Uruguay

By Greg Thornburg

 

 

HISTORY

Uruguay was founded in 1516 bythe Spanish. They found rolling land inhabitid by Indians in primitive conditions.When the Spaniards confronted the Indians, the Indians fought for their freedom fiercly. Uruguay was settled during the sixteenth and seventeenth century because they fought and their was no gold and silver. The early history of Uruguay is dominated by a struggle between Spain and Portugual and between Brazil and Argentina for control of the eastern side of Uruguay.

The conquistadors brought in cattle, which were perfect for the area. Much of Uruguay was pastureland; there was a temperate climate, and an ample water supply. Cattle soon became the main source of wealth and the main attraction of the area. The cowboys and gauchos contributed to the spirit of independence that has long been in Uruguay. Montevido was founded in the early eighteenth century as a military stronghold. The Spanish used its natural harbor for its navy fleet; it soon became a commercial center competing with Buenos Aires.

Uruguay started its revolt agains Spain in 1811 by Jose Gervasio Artigas, a gaucho leader who became a hero for the independence movement. Artigas is known to Uruguayans as the father of the Uruguayan independence movement, even though his attempt was unsuccessful. Independence was not finally achieved until 1828, following a war between Brazil and Uruguay supported by Argentina. British diplomats ended the conflict and recognized the Oriental Republic of Uruguay as an independent state. Nevertheless internal conflicts and other problems slowed down the nation's development until the end of the nineteenth century.

The two political parties that have dominated Uruguayan political life since independence are the colorado party and the national party. The federalist sympathies of General Manual Oribe led to a revolt by the forces of General Jose Fructoso Rivera, who became the president after Oribes defeat. Oribes forces, supported by merchants, landowners, and the high clergy, became known as the blancos, in reference to the white hatbands they wore on their hats to distinguish themselves on the battle field. Rivera's forces, were the more liberal urban people, were distinguished by red hatbands and were called Colorados. The colorado party identified itself as the defender of Uruguayan sovereignty and as the champion of the common man and liberalism, and the national party stood for order and conservatism and declared itself as protector of the faith.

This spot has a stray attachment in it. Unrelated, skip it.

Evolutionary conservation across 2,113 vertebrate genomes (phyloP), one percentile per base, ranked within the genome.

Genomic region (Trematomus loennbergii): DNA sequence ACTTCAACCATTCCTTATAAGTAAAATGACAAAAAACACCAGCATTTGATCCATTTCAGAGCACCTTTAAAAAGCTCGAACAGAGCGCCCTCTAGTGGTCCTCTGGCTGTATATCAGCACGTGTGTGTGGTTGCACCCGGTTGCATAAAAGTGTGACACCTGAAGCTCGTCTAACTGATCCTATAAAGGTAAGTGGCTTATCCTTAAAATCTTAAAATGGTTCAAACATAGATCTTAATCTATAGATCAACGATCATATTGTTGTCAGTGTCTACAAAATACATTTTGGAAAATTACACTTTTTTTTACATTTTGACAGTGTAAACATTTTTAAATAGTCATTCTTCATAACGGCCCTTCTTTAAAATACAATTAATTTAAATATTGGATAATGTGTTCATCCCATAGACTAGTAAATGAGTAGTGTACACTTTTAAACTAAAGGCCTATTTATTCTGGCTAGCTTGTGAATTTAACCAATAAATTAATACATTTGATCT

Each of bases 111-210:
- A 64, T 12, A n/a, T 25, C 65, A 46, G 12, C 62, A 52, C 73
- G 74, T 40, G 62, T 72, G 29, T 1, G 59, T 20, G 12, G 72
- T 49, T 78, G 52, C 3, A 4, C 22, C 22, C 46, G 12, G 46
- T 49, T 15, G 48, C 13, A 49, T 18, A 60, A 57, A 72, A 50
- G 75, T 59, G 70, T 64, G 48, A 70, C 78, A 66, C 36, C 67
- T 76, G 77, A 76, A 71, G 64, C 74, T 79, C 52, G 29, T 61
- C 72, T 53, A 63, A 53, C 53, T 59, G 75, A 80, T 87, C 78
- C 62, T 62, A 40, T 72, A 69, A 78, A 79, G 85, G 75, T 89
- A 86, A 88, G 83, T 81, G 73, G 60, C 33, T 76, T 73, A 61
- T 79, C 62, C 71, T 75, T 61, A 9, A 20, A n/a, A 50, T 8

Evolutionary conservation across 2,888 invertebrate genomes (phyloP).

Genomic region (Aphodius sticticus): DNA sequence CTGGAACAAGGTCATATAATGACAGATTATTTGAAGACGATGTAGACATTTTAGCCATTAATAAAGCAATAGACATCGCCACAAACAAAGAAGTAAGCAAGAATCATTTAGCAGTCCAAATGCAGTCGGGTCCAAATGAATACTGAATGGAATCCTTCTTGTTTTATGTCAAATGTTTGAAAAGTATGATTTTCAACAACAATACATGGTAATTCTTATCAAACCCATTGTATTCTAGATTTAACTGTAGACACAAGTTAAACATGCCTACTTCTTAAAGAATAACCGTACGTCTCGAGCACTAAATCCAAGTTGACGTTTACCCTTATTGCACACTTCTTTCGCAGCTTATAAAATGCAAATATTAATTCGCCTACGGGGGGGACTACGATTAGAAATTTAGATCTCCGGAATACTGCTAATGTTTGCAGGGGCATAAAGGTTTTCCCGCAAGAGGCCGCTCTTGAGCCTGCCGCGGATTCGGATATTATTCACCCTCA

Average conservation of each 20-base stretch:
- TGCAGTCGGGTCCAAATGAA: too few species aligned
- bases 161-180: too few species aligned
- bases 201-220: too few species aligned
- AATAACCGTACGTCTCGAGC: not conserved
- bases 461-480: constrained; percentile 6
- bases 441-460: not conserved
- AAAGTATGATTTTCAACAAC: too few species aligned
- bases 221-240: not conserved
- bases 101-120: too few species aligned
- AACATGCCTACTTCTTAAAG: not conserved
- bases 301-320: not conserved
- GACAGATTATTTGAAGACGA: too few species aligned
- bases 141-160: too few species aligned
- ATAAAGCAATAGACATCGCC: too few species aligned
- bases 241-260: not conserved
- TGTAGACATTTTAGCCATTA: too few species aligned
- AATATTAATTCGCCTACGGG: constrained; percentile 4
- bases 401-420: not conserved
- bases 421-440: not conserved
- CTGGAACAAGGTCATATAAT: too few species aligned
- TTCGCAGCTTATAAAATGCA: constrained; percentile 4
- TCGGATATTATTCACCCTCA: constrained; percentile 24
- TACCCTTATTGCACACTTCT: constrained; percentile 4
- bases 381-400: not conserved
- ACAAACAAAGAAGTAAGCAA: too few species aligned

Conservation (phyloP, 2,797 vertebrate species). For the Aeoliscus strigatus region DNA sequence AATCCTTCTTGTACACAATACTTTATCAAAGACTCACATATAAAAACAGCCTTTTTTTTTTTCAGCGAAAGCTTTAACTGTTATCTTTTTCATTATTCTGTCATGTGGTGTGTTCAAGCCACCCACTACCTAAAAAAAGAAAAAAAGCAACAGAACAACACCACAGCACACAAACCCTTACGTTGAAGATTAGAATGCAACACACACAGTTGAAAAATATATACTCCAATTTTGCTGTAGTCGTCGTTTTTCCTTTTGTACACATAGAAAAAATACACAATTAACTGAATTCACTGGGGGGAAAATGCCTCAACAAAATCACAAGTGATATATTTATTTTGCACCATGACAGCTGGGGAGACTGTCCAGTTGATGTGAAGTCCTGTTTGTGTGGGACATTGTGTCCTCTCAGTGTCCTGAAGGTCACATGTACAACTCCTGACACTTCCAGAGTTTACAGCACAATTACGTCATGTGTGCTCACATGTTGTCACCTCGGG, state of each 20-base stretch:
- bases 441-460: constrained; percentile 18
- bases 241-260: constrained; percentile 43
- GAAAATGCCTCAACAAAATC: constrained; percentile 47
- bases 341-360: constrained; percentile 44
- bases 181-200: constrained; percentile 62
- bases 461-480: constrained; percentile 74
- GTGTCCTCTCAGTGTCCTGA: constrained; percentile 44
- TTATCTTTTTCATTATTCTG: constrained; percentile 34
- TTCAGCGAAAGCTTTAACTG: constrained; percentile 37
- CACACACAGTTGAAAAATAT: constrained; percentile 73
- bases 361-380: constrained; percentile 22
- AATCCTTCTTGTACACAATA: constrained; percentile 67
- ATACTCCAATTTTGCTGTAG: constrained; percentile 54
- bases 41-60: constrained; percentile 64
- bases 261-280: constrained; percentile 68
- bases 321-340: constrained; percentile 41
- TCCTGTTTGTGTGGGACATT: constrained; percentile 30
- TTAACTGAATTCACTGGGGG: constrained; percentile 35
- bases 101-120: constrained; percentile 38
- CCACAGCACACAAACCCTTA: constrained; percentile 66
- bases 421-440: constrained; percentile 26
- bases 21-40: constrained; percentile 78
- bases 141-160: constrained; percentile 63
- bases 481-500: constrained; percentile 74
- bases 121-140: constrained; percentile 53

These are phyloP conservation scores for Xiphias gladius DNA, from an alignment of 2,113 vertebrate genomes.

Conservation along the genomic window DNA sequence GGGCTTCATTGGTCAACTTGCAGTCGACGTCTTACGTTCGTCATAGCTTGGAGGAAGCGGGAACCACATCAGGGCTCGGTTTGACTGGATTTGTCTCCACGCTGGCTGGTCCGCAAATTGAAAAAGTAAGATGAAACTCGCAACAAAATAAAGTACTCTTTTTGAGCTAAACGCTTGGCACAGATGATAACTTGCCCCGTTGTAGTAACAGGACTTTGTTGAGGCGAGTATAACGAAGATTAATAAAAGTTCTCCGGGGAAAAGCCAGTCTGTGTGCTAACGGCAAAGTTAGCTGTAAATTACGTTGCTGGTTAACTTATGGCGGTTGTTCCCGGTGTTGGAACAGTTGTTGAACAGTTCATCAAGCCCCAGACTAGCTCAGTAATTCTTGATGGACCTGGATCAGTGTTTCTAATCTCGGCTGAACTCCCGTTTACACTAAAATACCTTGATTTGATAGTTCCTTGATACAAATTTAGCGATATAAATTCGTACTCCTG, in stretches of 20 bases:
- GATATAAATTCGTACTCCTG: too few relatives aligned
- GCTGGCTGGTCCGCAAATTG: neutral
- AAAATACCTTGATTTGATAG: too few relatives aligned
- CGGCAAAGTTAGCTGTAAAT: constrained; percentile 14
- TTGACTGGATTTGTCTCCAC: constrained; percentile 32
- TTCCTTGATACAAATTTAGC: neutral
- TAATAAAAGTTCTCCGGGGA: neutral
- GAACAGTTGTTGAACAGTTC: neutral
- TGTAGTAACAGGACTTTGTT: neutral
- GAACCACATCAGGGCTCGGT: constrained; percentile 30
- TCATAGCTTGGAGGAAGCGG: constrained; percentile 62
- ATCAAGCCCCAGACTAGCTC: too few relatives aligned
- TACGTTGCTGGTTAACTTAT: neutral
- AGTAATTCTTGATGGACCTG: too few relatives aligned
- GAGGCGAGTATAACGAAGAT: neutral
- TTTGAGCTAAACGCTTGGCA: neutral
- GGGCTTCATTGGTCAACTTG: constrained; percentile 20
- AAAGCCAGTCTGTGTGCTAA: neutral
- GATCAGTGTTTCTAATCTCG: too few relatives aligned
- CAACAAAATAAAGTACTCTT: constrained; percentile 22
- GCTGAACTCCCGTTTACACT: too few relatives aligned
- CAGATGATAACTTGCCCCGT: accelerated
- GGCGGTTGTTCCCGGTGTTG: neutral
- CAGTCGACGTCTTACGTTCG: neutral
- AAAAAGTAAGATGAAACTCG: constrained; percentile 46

Political stability came about in the first two decades of the twentieth century mostly because of the effors of th Colorado parties Jose Batlle y Ordoñez who promoted the social, economic, and political modernization of the country until his death in 1929 he reordered almost every aspect of national life. his programs for the country included the establishment of a comprehensive social welfare program, the encouragement of domestic industry, improvement of working conditions, the expansion of education, and the seperation of church and state.

Battle y Ordoñez's successors did not always show the same commitment to economic and social reform, but progress always continued. Between 1946 and 1956, Luis Batlle Berres, a nephew of Batlle y Ordoñez attemped to further industrialize the economy, develop its agriculture, and expand the state, as well as to renew social progress. The process came to a halt in the mid 50's because of economic problems and ended with the triumph of the National Party in 1958, after more than ninety years of Colorado government.

During the eight Blanco administrators, instruments of state-directed economic policy was dismanteled, relations with the International Monetary Fund became closer, and the livestock became increasingly important. Even so the economic crisis continued, and political and social problms increased.

In 1967 the Colorados regained power but President Jorge Pacheco Areco enforced a limited state of seige under is term. He applied a price and wagefreeze to stop inflation, he also called in the military to stop terrorism which posed a major national security threat. In 1972 President Juan Mar'a Bordaberry Arocena, supported by the military, declared a state "internal war," he closed the General Assembly, persecuted the oppisition, and curtailed civil liberties. The military dictatorship he brought in sought to reverse years of capitil flight and economic stagnation by increasing exports and controlling inflation. It scored some success, but the military suffered a defeat after submitting to a plebiscite. From then on political leaders stayed with the political scene, in 1984 the major political parties and the military agreed to have elections in November 1985, allowing for a transition to democracy.

 

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